My point is, I'm going to have some criteria that needs to be met before something gets the $$-upgrade. I'd like to hear how the rest of you are approaching this. By the way, I happen to be someone who has limited disposable income.
For me, movies worth upgrading include time-period movies with detailed costumes, and movies with gorgeous scenery. This includes some action movies like Pirates of the Caribbean and Lord of the Rings, but not most "present-day" action movies.
But primarily I want to replace my animation. Both 2D and 3D animation.
The double dipping wore off with VHS to DVD.
When I happen across a film that I have on DVD that I think would look good on BD (I've just got both Underworld films - Kate Beckinsale in HD - yummy).
I might swap out other stuff if I get a BB card as a gift. Also, I take in the old DVDs to one of those FYE type stores and get store credit for the old stuff. Then I look in the 2nd hand section.
For a moment, I thought this thread was about what comes after BD and how we were going to swap out to that!
1. I imported my collection from DVDSpot into an Excel spreadsheet.
2. I then deleted all the 4x3 TV on DVD, documentaries, and music video collections. This left me with
3. I then went through the list, and highlighted my current Blu-ray titles in Blue (42), and HD DVD titles in red (48). This left 394 SD titles remaining.
4. I then went through the list of 394, and made an honest assessment of each remaining SD title as to whether or not it was worth it to me to upgrade. For each "yes", I highlighted the title in yellow.
5. The final result yielded 77 additional titles, (including trilogies, etc.), I have to have in Blu-ray once they are available. The remaining 317 titles will remain in my collection in all their SD glory, and will be just fine for me.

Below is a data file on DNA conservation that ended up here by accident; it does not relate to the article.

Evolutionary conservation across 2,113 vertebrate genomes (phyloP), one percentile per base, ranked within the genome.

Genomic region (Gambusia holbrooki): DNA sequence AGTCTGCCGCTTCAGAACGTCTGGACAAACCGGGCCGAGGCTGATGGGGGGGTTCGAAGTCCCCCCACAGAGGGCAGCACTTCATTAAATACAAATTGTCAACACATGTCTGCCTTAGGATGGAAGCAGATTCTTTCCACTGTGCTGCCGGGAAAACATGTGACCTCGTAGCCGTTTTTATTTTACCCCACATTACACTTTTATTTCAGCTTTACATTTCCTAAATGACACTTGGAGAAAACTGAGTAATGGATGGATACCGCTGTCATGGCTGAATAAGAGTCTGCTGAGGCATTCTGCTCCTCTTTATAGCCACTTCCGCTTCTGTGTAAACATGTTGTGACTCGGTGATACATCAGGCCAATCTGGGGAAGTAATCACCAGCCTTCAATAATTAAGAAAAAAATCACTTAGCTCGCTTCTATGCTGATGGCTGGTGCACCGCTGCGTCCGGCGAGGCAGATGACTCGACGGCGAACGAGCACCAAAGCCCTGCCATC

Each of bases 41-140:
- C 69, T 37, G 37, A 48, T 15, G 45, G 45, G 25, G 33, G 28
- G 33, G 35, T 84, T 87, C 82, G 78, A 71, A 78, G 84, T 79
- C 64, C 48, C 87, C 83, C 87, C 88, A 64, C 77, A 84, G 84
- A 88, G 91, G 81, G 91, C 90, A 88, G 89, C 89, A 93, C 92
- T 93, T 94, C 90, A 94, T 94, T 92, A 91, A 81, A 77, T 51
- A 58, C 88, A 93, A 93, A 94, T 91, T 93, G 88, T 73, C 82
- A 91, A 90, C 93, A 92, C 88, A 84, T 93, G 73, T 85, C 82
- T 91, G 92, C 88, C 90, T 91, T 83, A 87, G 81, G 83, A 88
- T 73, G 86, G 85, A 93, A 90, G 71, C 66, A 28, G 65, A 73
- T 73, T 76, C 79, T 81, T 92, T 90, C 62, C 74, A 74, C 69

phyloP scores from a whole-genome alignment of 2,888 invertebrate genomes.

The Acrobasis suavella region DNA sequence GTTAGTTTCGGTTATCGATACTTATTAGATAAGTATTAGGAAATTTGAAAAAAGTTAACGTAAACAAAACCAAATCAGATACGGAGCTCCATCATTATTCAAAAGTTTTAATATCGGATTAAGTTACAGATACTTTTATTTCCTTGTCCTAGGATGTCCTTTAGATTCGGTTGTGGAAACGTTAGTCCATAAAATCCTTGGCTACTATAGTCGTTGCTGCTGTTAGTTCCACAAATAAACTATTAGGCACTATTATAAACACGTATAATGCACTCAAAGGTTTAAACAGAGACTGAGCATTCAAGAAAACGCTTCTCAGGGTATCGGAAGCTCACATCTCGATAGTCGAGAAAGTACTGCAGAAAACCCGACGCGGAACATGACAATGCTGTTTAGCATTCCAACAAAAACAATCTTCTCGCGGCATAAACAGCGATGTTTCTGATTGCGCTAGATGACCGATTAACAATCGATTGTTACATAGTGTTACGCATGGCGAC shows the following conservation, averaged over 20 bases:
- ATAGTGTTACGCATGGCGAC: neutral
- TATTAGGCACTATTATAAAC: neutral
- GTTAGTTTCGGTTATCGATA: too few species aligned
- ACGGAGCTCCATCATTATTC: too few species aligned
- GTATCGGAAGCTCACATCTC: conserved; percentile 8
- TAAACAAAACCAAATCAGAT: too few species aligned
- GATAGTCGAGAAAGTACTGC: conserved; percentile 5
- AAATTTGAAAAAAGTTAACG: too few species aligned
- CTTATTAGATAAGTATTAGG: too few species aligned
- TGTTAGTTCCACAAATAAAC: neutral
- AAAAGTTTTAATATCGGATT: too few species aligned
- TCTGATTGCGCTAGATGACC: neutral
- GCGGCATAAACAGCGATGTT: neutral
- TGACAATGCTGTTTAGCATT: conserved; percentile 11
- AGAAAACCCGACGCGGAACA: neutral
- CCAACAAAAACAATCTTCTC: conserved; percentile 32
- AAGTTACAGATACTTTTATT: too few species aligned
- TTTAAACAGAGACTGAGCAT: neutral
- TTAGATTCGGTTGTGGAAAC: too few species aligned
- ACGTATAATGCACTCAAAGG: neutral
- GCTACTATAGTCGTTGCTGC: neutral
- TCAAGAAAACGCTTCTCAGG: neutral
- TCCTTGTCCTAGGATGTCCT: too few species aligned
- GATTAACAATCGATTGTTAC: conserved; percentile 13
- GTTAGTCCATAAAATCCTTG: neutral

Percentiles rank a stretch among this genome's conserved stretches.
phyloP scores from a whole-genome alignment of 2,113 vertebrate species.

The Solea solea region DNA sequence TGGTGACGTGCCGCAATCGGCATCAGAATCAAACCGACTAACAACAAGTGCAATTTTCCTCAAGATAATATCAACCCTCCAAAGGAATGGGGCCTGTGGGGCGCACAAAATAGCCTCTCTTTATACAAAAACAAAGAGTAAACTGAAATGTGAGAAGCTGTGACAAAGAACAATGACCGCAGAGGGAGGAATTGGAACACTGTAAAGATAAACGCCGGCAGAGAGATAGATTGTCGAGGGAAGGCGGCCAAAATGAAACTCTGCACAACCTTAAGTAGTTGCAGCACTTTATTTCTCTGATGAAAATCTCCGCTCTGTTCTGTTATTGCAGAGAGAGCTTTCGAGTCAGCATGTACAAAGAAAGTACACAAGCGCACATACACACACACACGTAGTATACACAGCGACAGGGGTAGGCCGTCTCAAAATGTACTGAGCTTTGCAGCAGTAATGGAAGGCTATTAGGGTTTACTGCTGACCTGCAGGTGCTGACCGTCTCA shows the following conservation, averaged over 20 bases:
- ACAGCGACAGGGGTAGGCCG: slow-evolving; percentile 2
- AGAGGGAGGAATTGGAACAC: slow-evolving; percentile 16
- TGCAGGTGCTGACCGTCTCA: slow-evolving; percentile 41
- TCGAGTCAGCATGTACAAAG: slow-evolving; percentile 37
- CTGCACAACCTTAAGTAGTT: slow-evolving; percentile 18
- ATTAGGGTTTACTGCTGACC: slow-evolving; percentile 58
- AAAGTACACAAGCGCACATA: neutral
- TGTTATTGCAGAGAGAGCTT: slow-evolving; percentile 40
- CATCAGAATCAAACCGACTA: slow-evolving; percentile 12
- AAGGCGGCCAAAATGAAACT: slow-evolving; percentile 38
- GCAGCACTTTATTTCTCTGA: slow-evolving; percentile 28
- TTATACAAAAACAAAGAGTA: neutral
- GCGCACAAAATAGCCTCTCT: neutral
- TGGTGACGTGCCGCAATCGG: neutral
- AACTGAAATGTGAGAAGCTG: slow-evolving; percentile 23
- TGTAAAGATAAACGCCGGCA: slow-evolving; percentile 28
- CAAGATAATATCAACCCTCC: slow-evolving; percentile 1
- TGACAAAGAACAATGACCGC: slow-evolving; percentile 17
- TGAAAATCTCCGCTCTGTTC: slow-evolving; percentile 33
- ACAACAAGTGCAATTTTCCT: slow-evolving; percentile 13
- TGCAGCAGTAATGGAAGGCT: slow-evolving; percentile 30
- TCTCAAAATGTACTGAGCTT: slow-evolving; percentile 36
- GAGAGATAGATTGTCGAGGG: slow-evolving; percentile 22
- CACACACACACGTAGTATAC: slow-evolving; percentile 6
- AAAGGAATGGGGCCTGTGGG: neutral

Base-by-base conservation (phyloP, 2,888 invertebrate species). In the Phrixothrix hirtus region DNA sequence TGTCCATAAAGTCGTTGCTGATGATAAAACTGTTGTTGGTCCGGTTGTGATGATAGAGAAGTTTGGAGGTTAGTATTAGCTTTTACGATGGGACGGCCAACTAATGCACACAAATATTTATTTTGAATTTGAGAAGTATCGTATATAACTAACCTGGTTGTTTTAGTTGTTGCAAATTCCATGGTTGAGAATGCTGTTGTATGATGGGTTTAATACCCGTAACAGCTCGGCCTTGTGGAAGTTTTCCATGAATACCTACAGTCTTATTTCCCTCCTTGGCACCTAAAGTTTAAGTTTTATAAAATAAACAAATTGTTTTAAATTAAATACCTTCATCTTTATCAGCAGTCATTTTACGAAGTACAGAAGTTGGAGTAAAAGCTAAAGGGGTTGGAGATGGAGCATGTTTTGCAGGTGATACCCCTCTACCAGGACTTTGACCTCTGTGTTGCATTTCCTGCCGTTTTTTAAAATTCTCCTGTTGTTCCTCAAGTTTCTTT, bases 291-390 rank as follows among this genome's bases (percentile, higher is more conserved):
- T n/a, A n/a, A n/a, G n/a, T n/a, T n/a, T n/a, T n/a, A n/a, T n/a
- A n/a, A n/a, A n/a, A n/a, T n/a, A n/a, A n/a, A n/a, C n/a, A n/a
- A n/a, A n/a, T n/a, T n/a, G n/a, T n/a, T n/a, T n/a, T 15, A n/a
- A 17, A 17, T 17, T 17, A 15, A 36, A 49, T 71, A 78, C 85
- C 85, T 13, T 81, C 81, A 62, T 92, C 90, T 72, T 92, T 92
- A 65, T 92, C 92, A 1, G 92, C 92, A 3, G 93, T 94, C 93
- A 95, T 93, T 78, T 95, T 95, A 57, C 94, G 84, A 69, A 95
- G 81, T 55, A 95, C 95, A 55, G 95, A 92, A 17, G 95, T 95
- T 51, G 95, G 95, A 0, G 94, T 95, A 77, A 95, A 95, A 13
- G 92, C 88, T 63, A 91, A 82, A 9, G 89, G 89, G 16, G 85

2. As disks are released from the list, check each one off.
3. Sometimes, things not on the list, if cheap enough, are bought.
4. New titles, pretty much buy anything that remotely looks interesting. Pretty much like the old DVD pattern.
My buying habits have pretty much dropped for movies as is though. I've gotten a lot more discriminating about my purchases (I used to buy anything that had a passing interest.) Now, I only buy things that really really enjoy. I can't probably count on one hand the number of movies released in the past 12 months that I'm going to be interested in owning. Otherwise, it's just rental and movie networks for me to see most of the crap out there I only have an interest in seeing once.
5 years ago:
"Hmm, that seemed like a neat movie. Purchased on release day"
"I saw this movie in the theaters/OnDemand/Rental/Movie Network and really liked it. If the disc proves to be of good quality and value I will likely purchase."
My liked movies I look for on AVS or Amazon marketplace and buy them used.
All the movies my wife must have and like fall here
I don't mind skipping a title (in any format) that was just so-so IMO.
I will still buy DVD, but only TVonDVD, my wife and I enjoy some of the old content, but it IS hard to watch since it is not great quality (not restored) very often.
Same here, plus some movies I have only on Laser Disc if they ever make it onto Blu-ray.
"It's [expletive] lame to watch Jaws, a film that uses the 2.40 ratio as well as any ever produced, in the wrong format on HBO." -Steven Soderbergh, Oscar-winning director
So it turns out they are now releasing both Code Geass and R2 on Blu-ray in Japan.
The first disc has ONE EPISODE ON IT and costs the Japanese yen equivalent of $45.
The second disc has 3 episodes and costs the Japanese yen equivalent of $70.
In case you don't believe me:
Even the Japanese are turning to anime piracy now, and that's saying something, because the douchebags who are in charge of anime studios actually think they can charge this kind of money for their product.
As much as I want to replace my animation, it's just not going to happen when the anime studio cartel thinks they can rape the customer like this and we'll just tolerate that kind of utter garbage and enjoy it.
A good deal of it was pruning out poor blind buys, but several hundred will be replaced with their Blu counterparts in time.
Overboard? Perhaps, but once I saw my first HD image I couldn't go back to watching mere DVDs anymore.
1. Buy all new movies in BR (except certain kids movies/cartoons that still need to play in the car).